A Generous Donation Made to Greenley Library

Authored by SC

Correspondence between Michael Knuth and Charles E. Feinberg.

Letter dated 25 March 1987 written by Michael Knauth, Head Librarian of Farmingdale State College, to Charles E. Feinberg, a book and manuscript collector who specialized in the works of Walt Whitman.

 

On March 25, 1987, Michael Knauth, the head librarian of Thomas D. Greenley Library at Farmingdale State College wrote a letter to Charles E. Feinberg regarding a donation made by Mr. Feinberg unto the college.1 Charles E. Feinberg was a collector of all materials related to the the great American poet, Walt Whitman. His donation consisted of “a collection of 1860 engravings, including a corrected edition of a Trouble reproduction.”2

In describing Charles E. Feinberg, it has been stated that, “Feinberg belongs among the famous collectors whose books enrich others. He is largely unknown outside collecting circles and little known even among collectors. He lacked a need for recognition, letting his collections—not the collector—harvest accolades.”3 The accuracy of this description can be deduced through Feinberg’s generous donation to Greenley Library, which like most of his collections, focused on the life of the great American poet, Walt Whitman. Feinberg traces his particular fondness for Whitman back to his elementary days, when his teacher introduced the class to American poetry. He stated, “It’s hard to remember why you are stopped by a word or a line or a page, but that was the beginning of my interest in Walt Whitman.”4

Feinberg’s passion for collecting works of Whitman would eventually catch the notice of others within the collecting community, as he inevitably amassed the largest Whitman collection in the world.5 Feinberg is often given credit and is adored within the collecting and scholarly communities for being generous with his collections as opposed to greedily keeping them for himself. Feinberg himself was quite obsessed with the nature of Whitman’s life and biography, but never considered himself a scholar of Whitman, and insisted to keep the “deep thinking” and philosophizing of Whitman’s works to scholars themselves.6 Rather, Feinberg addressed himself as nothing more than a successful business man who happened to collect materials based on a great American poet. In depicting the extent of his collection, Feinberg stated that he “tried to acquire all available letters, postcards, checks, bills and documents, primarily to reconstruct Whitman’s daily life and creative activity.”7

In the correspondence to Mr. Feinberg, Mr. Knauth expressed a great deal of gratitude, stating, “I am certain that many students will benefit from using this material.”8 This transaction in itself illustrates the core values of the Vincentian mission, which advocates that “Higher education is about more than getting a job; it’s about learning how to make a difference in the world.”9 The generous donation of Mr. Feinberg to the college allowed for the transfer of education and knowledge, and it is the transferring of relevant, necessary and helpful knowledge which helps to make differences in the world.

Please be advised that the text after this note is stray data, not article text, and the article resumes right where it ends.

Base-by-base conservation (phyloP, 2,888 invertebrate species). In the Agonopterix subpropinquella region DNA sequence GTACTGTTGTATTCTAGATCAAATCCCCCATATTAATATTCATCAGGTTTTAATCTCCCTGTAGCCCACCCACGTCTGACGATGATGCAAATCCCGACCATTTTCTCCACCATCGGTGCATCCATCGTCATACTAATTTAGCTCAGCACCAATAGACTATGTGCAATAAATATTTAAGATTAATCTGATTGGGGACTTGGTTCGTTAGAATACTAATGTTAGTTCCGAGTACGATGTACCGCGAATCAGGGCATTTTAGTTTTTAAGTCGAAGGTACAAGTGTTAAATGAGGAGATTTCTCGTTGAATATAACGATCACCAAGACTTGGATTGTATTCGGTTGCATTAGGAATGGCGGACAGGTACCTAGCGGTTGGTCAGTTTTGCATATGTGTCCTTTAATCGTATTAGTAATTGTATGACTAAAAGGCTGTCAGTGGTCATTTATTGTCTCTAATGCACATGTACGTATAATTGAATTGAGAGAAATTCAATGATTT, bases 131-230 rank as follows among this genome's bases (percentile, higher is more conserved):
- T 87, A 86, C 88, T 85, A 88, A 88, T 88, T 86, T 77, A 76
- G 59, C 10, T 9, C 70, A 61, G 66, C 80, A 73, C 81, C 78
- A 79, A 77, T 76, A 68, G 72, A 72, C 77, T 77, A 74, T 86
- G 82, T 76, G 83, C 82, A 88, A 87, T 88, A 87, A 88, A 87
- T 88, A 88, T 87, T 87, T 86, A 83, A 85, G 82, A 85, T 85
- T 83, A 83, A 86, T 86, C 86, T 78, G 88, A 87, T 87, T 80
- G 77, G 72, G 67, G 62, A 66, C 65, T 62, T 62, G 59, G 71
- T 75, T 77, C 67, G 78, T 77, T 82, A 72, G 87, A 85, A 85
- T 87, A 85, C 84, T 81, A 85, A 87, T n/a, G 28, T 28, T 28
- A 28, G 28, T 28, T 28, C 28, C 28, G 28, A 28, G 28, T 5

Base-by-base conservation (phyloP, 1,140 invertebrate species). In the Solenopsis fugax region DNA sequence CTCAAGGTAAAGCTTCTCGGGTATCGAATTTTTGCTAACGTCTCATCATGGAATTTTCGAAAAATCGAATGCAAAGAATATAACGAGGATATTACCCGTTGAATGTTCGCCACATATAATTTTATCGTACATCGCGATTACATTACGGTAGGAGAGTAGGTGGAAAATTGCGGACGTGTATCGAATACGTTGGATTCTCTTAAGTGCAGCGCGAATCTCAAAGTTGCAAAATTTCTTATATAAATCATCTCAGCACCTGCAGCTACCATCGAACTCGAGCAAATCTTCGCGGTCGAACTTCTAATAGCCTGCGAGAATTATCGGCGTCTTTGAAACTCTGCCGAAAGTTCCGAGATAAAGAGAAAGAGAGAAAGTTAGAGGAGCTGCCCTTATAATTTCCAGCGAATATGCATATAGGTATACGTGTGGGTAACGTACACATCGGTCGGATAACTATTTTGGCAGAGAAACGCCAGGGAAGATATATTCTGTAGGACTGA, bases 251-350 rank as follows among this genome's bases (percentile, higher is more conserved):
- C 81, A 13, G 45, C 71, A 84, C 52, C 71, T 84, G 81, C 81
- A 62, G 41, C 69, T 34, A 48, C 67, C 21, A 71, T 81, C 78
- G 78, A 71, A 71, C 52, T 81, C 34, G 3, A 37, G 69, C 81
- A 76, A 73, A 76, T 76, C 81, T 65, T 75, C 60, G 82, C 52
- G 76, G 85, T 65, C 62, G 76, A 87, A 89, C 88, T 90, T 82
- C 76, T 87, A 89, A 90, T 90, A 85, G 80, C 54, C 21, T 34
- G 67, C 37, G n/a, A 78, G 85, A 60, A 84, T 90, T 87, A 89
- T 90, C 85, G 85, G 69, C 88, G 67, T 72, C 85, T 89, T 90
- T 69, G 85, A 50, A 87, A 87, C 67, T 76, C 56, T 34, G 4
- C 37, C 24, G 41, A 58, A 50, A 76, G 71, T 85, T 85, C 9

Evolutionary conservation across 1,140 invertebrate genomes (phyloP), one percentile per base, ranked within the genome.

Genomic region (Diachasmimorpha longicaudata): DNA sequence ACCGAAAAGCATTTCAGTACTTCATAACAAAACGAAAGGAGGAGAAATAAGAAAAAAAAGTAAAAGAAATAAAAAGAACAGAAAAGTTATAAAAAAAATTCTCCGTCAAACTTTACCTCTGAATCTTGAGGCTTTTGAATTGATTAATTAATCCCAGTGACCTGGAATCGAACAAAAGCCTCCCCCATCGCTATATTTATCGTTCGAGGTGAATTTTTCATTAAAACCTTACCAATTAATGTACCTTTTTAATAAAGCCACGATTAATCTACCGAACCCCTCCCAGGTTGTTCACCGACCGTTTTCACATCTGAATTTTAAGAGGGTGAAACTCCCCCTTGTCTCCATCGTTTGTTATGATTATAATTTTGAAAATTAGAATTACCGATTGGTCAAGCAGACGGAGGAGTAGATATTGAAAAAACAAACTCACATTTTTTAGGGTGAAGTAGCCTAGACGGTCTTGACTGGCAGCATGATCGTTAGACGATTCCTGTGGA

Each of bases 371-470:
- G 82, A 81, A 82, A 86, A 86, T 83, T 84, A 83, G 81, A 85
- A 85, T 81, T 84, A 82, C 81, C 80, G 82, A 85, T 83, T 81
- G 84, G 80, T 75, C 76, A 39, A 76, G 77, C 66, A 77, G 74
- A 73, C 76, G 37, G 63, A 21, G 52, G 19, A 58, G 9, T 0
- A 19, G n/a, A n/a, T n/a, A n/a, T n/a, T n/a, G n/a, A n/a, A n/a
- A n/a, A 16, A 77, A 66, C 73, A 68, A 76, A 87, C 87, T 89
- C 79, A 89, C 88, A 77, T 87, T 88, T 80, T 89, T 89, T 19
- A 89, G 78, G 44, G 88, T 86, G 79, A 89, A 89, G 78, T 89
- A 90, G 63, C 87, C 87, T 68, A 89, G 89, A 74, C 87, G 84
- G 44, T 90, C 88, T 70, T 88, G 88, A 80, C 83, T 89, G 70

Footnotes

  1. Feinberg, C., Halls, E., & Knauth, M. (1987, March 20-25). [Correspondence]. Farmingdale State College Archives, Farmingdale State College, Farmingdale, New York.
  2. Ibid.
  3. Roy Meador, “Remembering Charles E. Feinberg,” Book Source Magazine, last modified May, 2010, http://www.booksourcemagazine.com/story.php?sid=93.
  4. Charles E. Feinberg, “Charles Feinberg on Whitman,” Walt Whitman Quarterly Review 6, no. 1 (1988): 55-56. doi: 10.13008/2153-3695.1204.
  5. Ed Folsom, “Charles E. Feinberg: A Tribute,” Walt Whitman Quarterly Review 6, no. 1 (1988): 39-46. doi: 10.13008/2153-3695.1202.
  6. Ibid.
  7. “Feinberg-Whitman Collection,” The Library of Congress,accessed March 14, 2017, https://www.loc.gov/rr/mss/coll/079.html.
  8. Ibid.
  9. “Our Mission,” John’s University, accessed March 14, 2017, http://www.stjohns.edu/faith-service/our-mission.

 

References

Feinberg, C., Halls, E., & Knauth, M. (1987, March 20-25). [Correspondence]. Farmingdale State College Archives, Farmingdale State College, Farmingdale, New York.

Feinberg, Charles E. “Charles Feinberg on Whitman.” Walt Whitman Quarterly Review 6, no. 1 (1988): 55-56. doi: 10.13008/2153-3695.1204.

“Feinberg-Whitman Collection.” The Library of Congress. Accessed March 14, 2017. https://www.loc.gov/rr/mss/coll/079.html.

Folsom, Ed. “Charles E. Feinberg: A Tribute.” Walt Whitman Quarterly Review 6, no. 1 (1988): 39-46. doi: 10.13008/2153-3695.1202.

Meador, Roy. “Remembering Charles E. Feinberg.” Book Source Magazine. Last modified May, 2010. http://www.booksourcemagazine.com/story.php?sid=93.

“Our Mission.” St. John’s University. Accessed March 14, 2017. http://www.stjohns.edu/faith-service/our-mission.

Leave a Reply

Your email address will not be published. Required fields are marked *